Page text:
Those we erected were "Big Bo Gourds," white plastic containers graciously donated to Hilton Pond Center two years ago by S&K Manufacturing in O'Fallon MO but that we didn't ever find time to put up. The company also provided a high-quality extendable aluminum pole, but the only place that was open enough to accommodate the whole contraption was Hilton Pond itself. In talking with several Purple Martin experts, we learned that putting a martin house on a dock or pond bank was actually a pretty good idea. The water attracts insects that martins eat, and the big, white gourds stand out against the dark water--making them easy for scouts to see.

All text & photos © Hilton Pond Center

So that's our strategy. We hammered a 2" iron pipe into the pond bottom and attached it to one of the pilings that holds up the Hilton Pond pier. Then we clamped the bottom section of S&K's triangular aluminum pole to the pipe, all of which provided a very stable support. After affixing 12 gourds to a special pole-topping rack and sliding a predator guard into place, we extended the other three sections of the pole vertically. Now the gourds stand 15 feet above the pier--ready for those martin scouts to scope out. The Big Bo Gourds are well-made of high-density polyethylene, but we wish ours were of S&K's new design with a screw-off cap on the back--an innovation that would make it much easier to access a nest to band any chicks that might be produced.

The first Purple Martins of 2005 were reported from the Carolinas during early February--right on time according to typical arrival dates on the spring migration map (below left)--but these were adult males unlikely to set up shop at Hilton Pond unless their traditional colony site nearby is unacceptable for some reason. Instead of catching the eye of these early scouts we will wait for the arrival of second-year birds looking to colonize a newly available location. It's a bit early for them, but we were eager to hang our gourds at the Center this week as we try at last for our first nesting Purple Martins. We'll keep you posted on the outcome.

All text & photos © Hilton Pond Center
Migration map courtesy Purple Martin Conservation Association

All contributions are tax-deductible

Comments or questions about this week's installment?
Please send an E-mail message to INFO.

NOTE: Be sure to scroll down for an account of all birds banded or recaptured during the week, as well as some other interesting nature notes.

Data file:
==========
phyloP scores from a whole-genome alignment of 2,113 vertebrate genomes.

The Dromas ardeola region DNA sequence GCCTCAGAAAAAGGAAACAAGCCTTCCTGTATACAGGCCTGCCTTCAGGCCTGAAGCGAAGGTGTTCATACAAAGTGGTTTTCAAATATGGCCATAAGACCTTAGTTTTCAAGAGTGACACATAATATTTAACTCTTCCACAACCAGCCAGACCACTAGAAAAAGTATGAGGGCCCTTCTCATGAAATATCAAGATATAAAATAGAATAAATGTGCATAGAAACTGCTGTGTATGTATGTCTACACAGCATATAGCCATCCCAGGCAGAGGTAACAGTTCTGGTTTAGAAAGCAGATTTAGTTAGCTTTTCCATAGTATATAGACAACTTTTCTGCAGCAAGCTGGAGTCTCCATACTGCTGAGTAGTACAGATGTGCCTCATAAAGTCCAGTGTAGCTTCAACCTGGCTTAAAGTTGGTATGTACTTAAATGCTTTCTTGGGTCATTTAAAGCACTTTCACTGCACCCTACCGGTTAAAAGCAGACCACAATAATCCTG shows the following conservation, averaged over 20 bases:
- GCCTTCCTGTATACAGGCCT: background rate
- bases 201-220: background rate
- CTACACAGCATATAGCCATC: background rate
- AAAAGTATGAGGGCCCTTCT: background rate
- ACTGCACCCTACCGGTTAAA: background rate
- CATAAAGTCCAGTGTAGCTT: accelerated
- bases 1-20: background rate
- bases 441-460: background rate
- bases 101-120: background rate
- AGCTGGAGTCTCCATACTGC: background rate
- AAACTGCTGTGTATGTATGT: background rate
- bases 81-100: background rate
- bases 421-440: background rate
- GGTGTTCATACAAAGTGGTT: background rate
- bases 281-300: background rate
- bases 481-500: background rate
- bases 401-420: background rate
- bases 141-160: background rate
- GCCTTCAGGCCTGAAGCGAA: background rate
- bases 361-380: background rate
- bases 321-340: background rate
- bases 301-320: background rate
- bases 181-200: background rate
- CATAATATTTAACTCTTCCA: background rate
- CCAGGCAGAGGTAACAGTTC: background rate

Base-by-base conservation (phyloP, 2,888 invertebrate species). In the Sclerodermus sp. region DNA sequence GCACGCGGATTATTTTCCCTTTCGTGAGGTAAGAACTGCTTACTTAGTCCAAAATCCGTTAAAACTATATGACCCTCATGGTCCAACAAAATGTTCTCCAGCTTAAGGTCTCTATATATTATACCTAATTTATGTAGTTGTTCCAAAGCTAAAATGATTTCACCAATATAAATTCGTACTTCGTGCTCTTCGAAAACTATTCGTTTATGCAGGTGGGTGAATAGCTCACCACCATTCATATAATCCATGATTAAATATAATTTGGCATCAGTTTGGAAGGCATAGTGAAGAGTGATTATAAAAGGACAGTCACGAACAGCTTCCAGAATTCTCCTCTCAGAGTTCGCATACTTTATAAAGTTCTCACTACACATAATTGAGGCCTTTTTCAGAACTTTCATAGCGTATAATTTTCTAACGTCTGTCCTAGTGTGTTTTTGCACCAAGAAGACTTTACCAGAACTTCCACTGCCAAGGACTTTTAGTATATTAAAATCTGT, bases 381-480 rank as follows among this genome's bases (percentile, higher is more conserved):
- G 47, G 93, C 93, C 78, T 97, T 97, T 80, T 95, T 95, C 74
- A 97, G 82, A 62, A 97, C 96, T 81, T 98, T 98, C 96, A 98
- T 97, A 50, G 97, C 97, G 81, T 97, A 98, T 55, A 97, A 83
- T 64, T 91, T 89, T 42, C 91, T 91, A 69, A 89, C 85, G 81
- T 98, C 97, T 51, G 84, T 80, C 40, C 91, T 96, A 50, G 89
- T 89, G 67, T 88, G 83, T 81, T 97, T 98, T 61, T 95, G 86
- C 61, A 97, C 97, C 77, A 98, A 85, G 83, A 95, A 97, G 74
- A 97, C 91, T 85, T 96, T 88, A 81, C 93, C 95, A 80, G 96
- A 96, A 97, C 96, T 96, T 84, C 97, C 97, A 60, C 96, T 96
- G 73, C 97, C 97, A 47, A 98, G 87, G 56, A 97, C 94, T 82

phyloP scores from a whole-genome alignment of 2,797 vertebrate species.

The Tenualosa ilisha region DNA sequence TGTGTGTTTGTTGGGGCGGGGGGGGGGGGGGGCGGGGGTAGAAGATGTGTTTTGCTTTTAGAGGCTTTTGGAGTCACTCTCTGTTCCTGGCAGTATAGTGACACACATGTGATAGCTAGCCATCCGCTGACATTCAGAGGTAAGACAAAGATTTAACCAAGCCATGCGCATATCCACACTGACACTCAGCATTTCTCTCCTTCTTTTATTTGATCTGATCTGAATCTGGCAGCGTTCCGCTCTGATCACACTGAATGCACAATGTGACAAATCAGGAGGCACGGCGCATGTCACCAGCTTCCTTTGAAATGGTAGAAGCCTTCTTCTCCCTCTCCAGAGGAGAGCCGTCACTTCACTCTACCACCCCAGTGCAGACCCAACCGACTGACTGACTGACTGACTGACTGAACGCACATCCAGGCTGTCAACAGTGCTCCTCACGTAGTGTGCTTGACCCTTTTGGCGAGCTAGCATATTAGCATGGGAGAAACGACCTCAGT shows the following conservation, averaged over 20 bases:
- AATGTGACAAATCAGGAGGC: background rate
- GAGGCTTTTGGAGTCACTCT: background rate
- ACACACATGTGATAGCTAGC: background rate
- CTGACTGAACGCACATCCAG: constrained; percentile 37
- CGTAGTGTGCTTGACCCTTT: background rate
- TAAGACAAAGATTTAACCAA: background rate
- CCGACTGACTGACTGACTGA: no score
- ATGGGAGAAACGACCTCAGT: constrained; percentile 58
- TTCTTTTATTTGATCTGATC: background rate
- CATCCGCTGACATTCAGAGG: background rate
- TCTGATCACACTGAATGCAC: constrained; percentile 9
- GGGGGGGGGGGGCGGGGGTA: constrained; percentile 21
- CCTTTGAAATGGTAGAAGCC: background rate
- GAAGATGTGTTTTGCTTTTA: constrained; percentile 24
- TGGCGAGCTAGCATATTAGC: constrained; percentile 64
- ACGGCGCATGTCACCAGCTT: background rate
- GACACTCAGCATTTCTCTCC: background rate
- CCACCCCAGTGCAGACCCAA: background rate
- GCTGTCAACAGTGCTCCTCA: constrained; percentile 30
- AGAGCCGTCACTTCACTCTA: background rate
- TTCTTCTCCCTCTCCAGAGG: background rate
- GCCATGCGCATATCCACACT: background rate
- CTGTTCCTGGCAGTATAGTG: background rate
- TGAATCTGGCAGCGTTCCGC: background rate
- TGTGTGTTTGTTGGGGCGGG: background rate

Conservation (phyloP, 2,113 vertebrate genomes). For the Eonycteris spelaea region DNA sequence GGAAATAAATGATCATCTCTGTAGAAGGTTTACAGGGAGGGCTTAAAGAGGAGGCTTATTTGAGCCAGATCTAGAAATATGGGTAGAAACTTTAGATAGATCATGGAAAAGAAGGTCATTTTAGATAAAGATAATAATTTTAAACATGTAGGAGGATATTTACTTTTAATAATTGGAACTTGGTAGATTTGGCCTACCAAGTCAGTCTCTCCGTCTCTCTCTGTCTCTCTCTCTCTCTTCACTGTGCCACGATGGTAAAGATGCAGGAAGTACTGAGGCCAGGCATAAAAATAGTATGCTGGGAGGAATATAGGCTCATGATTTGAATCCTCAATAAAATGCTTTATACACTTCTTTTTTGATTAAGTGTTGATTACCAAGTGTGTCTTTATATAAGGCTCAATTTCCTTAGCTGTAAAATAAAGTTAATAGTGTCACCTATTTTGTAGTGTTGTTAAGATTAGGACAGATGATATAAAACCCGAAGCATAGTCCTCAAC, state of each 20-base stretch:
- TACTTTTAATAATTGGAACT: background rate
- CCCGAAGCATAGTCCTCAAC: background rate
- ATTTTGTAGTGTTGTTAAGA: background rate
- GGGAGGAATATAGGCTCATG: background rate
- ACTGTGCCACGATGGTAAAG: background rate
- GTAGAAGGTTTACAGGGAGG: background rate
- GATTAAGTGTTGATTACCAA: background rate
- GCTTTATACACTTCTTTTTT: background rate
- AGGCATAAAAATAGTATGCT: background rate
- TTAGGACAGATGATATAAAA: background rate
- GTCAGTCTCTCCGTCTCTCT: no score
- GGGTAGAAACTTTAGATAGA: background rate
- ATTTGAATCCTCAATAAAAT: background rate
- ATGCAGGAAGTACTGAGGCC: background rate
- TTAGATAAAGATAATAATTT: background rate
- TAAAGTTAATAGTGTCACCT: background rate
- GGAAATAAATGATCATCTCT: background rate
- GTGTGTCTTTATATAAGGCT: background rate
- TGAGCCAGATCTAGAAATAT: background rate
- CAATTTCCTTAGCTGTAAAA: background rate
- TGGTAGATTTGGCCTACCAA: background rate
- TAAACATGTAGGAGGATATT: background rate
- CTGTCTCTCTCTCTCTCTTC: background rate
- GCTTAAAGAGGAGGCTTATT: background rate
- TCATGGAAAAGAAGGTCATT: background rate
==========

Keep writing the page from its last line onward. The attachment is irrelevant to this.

"This Week at Hilton Pond" is written & photographed
by Bill Hilton Jr., executive director of
Hilton Pond Center for Piedmont Natural History.

You may wish to consult our Index of all nature topics covered since February 2000. You can also use the on-line Search Engine at the bottom of this page.

For a free, non-fattening, on-line subscription to "This Week at Hilton Pond," just send us an E-mail with SUBSCRIBE in the Subject line. Please be sure to configure your spam filter to accept E-mails from

If you enjoy "This Week at Hilton Pond,"
please help

Hilton Pond Center for Piedmont Natural History.
It's painless, and YOU can make a difference!

Just CLICK on a logo below.

Make direct donations on-line through
Network for Good:
Donate a portion of your purchase price from 500+ top on-line stores via iGive:
Use your PayPal account
to make direct donations:

Oct 15 to Mar 15
Please report
your sightings of
Vagrant & Winter


22-28 February 2005

American Goldfinch--33
Chipping Sparrow--1
Carolina Chickadee--2
Dark-eyed Junco--6
Northern Cardinal--2

Purple Finch--1
Mourning Dove--1

* = New species for 2005

7 species
46 individuals

16 species
297 individuals

(since 28 June 1982)
124 species
45,604 individuals

--An inch of rain this week brought Hilton Pond Center back to overflowing. If spring brings more rain, it bodes well for the pond to stay full during 2005. (You can tell we're at "full pond" from the photo at the top of this page. When the "float" is riding at the same height as the stationery pier, it means the water is right at the top of the spillway on the opposite bank.)

(with original banding date, sex, and current age)

American Goldfinch (1)
02/01/03--4th year male

Dark-eyed Junco (3)
12/16/02--after3rd year unknown
03/11/04--after 2nd year female
11/30/04--2nd year unknown

Chipping Sparrow (3)
01/27/04--after 2nd year unknown (2 birds)
03/11/04--after 2nd year unknown

Northern Cardinal (1)
02/17/03--after 3rd year female

Tufted Titmouse (1)
06/07/04--2nd year unknown

Eastern Towhee (1)
07/25/03--3rd year male


All text & photos © Hilton Pond Center

This Week at Hilton Pond
is part of the

(Back to Preceding Week; on to Next Week)

You can also
post questions for
The Piedmont Naturalist

Search Engine for
Hilton Pond Center

Up to Top of Page

Back to This Week at Hilton Pond Center

Current Weather Conditions at Hilton Pond Center

Hilton Pond Center for Piedmont Natural History is a non-profit research & education organization in York, South Carolina USA; phone (803) 684-5852. Directed by Bill Hilton Jr., aka The Piedmont Naturalist, it is the parent organization for Operation RubyThroat. Contents of this Web site--including articles and photos--may NOT be duplicated, modified, or used in any way except with the express written permission of Hilton Pond Center. All rights reserved worldwide. To obtain permission for use or for further assistance on accessing this Web site, contact the Webmaster.

Best Travel Coupon
The link above is required by a Web site that provides us with a free page counter.
You are not obligated to click on the link.